It takes too long for the courtroom thriller “Guilty as Sin” to heat up and engage an audience. Despite some intriguing plot twists and a visceral wind-up, Sidney Lumet’s study of a war of wills is of limited B.O. interest.
The prolific director scored his last hit more than a decade ago with “The Verdict,” and there are elements here (primarily Andrzej Bartkowiak’s moody lighting and Jack Warden in a similar supporting role) that conjure up memories of that superior Paul Newman starrer.
“The Verdict” dealt seriously with ethical issues, but in “Guilty” Larry Cohen’s script perversely spotlights an arch-villain who manipulates legal gimmicks in tried-and-true B movie fashion.
Don Johnson is effectively cast as the literal ladykiller, who’s just been accused of throwing his rich wife out a high-rise window. Like a stalker, he’s become fixated on hotshot criminal lawyer Rebecca De Mornay and uses reverse psychology to get her to take his case.
Johnson’s upfront sexism and smug role reversal as a narcissistic gigolo generate comic relief and unintentional risibility in equal measure. It’s a testament to his personality and good looks that he pulls off such a tricky role , but ultimately it’s a skin-deep performance.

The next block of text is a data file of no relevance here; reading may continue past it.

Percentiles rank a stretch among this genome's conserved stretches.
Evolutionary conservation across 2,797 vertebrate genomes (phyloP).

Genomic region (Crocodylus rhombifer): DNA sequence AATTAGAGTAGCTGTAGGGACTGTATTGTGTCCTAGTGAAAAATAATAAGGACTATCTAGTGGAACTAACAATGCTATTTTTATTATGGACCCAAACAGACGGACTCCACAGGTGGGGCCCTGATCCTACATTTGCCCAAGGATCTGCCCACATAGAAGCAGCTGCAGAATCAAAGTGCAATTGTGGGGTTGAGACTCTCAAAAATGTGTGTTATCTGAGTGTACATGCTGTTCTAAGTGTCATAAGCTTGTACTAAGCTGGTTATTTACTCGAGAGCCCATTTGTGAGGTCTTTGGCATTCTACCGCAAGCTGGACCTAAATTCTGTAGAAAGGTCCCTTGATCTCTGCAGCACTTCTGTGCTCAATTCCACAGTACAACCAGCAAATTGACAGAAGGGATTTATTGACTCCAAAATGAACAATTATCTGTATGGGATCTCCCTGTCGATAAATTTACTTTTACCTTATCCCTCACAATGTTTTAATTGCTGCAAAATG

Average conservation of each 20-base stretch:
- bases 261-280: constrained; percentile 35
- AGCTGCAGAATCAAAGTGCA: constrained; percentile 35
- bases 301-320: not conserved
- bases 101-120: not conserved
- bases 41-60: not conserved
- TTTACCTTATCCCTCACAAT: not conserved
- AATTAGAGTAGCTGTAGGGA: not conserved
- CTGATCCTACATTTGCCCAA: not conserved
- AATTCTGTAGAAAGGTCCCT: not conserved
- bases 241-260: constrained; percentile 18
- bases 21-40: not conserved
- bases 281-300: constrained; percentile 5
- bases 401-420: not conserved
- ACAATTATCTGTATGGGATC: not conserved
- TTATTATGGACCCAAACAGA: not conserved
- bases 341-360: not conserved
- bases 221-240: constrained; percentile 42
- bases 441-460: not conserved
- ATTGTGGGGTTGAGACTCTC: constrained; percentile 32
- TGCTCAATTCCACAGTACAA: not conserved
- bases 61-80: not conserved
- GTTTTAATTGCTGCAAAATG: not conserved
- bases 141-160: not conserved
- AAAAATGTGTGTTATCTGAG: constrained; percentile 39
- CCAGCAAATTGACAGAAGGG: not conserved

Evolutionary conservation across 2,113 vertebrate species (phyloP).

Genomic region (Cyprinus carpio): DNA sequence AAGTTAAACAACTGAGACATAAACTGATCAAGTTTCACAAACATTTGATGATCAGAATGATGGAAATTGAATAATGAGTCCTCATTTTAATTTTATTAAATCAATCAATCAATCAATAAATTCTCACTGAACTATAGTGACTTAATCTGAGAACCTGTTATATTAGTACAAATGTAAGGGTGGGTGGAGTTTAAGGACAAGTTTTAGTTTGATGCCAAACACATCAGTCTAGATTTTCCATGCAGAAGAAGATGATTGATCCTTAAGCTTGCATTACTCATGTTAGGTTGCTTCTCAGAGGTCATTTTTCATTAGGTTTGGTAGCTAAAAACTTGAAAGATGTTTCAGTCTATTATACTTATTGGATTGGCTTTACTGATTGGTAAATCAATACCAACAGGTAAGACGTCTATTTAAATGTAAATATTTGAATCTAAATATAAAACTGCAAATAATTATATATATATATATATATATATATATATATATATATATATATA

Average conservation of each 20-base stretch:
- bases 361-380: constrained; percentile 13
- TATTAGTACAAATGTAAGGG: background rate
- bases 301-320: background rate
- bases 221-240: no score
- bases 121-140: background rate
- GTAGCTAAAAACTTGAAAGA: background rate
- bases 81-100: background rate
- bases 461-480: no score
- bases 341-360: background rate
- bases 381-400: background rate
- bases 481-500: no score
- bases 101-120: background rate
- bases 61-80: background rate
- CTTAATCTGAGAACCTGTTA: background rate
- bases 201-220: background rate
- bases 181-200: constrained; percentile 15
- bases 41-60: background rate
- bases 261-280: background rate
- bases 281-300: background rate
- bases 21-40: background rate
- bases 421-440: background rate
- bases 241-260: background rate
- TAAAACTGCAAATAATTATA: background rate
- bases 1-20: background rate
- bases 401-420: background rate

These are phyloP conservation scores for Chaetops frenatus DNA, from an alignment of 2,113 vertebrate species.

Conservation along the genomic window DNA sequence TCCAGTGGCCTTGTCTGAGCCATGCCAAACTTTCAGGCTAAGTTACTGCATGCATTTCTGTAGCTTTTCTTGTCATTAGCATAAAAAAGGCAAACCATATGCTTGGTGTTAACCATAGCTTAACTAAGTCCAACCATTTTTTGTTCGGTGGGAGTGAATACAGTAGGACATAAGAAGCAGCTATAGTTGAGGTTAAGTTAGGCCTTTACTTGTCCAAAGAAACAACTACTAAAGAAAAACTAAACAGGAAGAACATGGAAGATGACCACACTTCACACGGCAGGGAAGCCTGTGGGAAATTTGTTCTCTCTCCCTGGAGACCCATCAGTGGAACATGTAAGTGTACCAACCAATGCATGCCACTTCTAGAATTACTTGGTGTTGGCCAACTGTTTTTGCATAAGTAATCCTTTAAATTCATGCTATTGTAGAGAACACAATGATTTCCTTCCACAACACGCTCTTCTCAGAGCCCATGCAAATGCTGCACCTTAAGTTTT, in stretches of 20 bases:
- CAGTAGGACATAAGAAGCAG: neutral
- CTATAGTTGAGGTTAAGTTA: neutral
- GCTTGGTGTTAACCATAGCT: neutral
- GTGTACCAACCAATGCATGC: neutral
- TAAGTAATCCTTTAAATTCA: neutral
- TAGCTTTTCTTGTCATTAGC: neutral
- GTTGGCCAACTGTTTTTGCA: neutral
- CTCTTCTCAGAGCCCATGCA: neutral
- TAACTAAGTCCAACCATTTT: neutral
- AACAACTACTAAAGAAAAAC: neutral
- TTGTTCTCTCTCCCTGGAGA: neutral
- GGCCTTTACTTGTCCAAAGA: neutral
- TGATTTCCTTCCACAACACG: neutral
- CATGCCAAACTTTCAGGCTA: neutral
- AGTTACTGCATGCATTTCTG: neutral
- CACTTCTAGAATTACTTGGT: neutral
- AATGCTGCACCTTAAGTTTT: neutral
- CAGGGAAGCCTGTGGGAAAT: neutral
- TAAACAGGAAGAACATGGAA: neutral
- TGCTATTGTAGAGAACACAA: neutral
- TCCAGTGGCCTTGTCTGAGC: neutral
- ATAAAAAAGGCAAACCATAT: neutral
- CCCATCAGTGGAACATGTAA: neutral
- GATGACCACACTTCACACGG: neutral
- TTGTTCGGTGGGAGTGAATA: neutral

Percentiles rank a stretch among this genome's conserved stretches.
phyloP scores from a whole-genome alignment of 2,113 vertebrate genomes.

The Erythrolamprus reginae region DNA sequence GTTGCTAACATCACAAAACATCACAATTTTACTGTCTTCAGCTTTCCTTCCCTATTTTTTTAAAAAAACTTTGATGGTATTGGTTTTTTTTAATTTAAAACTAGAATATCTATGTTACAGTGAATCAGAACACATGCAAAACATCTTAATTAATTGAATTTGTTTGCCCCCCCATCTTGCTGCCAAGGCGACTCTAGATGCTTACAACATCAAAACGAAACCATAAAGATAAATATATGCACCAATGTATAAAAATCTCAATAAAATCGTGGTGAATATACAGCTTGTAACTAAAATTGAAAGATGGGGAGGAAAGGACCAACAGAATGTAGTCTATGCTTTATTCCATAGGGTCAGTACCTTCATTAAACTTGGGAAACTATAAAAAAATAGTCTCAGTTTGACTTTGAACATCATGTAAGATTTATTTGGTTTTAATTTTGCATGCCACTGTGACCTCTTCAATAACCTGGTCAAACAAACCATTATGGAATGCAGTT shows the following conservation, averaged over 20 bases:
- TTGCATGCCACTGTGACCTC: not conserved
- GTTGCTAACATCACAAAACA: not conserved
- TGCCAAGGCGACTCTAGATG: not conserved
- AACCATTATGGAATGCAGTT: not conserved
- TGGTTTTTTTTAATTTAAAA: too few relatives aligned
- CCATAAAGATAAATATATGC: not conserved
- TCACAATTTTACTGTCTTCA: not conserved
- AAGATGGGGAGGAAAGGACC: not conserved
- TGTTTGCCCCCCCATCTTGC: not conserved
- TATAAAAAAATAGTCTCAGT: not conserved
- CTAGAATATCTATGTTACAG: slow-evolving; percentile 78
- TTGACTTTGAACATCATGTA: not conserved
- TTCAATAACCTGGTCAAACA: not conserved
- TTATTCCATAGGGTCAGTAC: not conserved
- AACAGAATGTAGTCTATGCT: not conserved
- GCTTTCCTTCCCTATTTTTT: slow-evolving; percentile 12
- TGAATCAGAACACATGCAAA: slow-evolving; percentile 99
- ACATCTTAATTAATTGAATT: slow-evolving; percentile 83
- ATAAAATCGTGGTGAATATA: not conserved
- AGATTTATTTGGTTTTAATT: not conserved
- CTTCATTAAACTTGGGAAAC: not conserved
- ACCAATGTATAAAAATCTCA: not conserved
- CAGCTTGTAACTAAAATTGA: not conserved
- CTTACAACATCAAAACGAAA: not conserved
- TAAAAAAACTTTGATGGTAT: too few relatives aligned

Returning to Hollywood Pictures, where her most recent film, “The Hand That Rocks the Cradle,” was a runaway hit, Rebecca De Mornay gets top billing but is saddled with a functional, reactive part. Viewer is immediately intrigued with Johnson’s showy character and has to wait four or five reels for De Mornay to wake up and go to battle with him in earnest.
Early on De Mornay becomes convinced that Johnson is manipulating her and is really guilty of the crime. However, judge Dana Ivey forces her to continue her client’s defense, locking De Mornay into an untenable situation.
Soon fearing for her very life when it becomes apparent that Johnson’s killing spree is open-ended, De Mornay has her detective Jack Warden gather evidence against Johnson for his previous unsolved murders. She can’t use it because of her client confidentiality, so instead, in Cohen’s most questionable plot ploy, she meticulously plants evidence incriminating Johnson in the current case.
He figures out what she’s up to and produces a surprise alibi, a previously undisclosed lady friend who happens to be married to a linebacker for the Chicago Bears.
Gory climax locks the stars in a frightening dance of death that gives “Guilty as Sin” its only commercial zing. Like the monster sometimes added to an atmospheric Val Lewton RKO thriller of the ’40s, finale seems imposed on an otherwise tasteful and bloodless exercise.
Bartkowiak’s compositions and lighting add menace to the urban locations, lensed in Canada as a convincing double for Chicago settings. Combination of very little physical action, deliberate pacing, tons of dialogue and an exceedingly spare score by Howard Shore make the film too low-key.
Johnson is at his best oozing oily charm but muffs a dramatic freakout scene midway through the picture. De Mornay does little more than keep a straight face no matter how far-fetched the proceedings become.
Film is almost a two-hander, with supporting cast led by Warden and De Mornay’s boyfriend Stephen Lang literally (and sometimes comically) expendable.